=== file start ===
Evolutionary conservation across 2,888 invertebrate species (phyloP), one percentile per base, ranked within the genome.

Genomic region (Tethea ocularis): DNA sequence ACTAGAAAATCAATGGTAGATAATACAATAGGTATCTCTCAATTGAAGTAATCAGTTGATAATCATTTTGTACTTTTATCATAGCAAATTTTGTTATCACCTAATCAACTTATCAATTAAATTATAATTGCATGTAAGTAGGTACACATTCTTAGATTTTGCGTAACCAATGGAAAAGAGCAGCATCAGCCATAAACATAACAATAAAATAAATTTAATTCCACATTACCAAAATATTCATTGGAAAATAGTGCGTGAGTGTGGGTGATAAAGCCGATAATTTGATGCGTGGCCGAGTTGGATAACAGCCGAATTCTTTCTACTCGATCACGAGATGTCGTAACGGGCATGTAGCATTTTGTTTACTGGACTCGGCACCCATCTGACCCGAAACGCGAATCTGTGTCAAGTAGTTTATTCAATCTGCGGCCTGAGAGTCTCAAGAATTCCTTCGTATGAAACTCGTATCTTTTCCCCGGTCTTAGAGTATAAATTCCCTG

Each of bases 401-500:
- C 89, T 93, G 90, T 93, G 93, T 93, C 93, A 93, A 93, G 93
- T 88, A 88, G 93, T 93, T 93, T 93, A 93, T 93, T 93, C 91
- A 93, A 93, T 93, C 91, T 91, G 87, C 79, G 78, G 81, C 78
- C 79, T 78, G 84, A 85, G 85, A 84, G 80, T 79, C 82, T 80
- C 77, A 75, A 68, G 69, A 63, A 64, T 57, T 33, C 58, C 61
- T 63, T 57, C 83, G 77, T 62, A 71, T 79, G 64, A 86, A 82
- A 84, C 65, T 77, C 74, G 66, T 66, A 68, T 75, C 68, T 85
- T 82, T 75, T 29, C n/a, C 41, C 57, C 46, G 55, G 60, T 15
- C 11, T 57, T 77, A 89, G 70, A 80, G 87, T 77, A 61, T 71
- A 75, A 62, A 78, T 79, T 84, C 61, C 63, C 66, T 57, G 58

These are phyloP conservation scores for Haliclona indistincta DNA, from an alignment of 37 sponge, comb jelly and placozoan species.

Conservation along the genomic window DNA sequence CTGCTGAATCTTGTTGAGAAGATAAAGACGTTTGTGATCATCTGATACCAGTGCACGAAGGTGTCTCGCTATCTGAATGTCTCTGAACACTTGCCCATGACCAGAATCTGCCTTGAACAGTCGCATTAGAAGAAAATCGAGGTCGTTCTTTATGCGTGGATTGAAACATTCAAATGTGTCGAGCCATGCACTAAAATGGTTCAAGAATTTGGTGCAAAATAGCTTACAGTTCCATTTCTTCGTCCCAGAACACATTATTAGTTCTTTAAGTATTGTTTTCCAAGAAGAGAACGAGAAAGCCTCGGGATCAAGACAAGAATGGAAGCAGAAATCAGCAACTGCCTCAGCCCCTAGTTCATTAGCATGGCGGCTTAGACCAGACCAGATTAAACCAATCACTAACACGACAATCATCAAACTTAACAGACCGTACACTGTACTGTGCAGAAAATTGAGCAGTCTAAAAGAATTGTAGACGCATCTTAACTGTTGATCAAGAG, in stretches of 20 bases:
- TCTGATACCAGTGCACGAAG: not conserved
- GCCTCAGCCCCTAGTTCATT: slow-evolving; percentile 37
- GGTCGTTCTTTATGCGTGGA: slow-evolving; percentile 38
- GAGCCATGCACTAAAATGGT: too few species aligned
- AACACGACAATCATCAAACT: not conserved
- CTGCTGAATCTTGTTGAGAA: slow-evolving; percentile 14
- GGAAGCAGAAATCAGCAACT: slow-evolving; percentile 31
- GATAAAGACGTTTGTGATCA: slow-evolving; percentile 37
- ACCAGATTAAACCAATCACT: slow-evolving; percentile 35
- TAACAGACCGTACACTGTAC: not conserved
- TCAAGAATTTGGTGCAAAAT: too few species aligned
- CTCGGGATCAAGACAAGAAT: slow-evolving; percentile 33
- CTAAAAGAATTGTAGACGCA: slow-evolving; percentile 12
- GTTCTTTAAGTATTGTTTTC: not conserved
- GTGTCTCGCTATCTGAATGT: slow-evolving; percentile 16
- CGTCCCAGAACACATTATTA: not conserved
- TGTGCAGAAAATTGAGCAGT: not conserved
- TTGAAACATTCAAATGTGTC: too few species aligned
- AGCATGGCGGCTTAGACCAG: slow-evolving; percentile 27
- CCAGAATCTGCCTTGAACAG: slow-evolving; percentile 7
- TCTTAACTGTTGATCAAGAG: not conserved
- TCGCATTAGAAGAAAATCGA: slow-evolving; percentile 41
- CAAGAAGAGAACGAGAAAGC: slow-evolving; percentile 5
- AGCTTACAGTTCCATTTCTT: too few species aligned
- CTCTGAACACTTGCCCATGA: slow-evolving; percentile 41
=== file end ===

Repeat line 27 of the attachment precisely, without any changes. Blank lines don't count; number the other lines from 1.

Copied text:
- CTCGGGATCAAGACAAGAAT: slow-evolving; percentile 33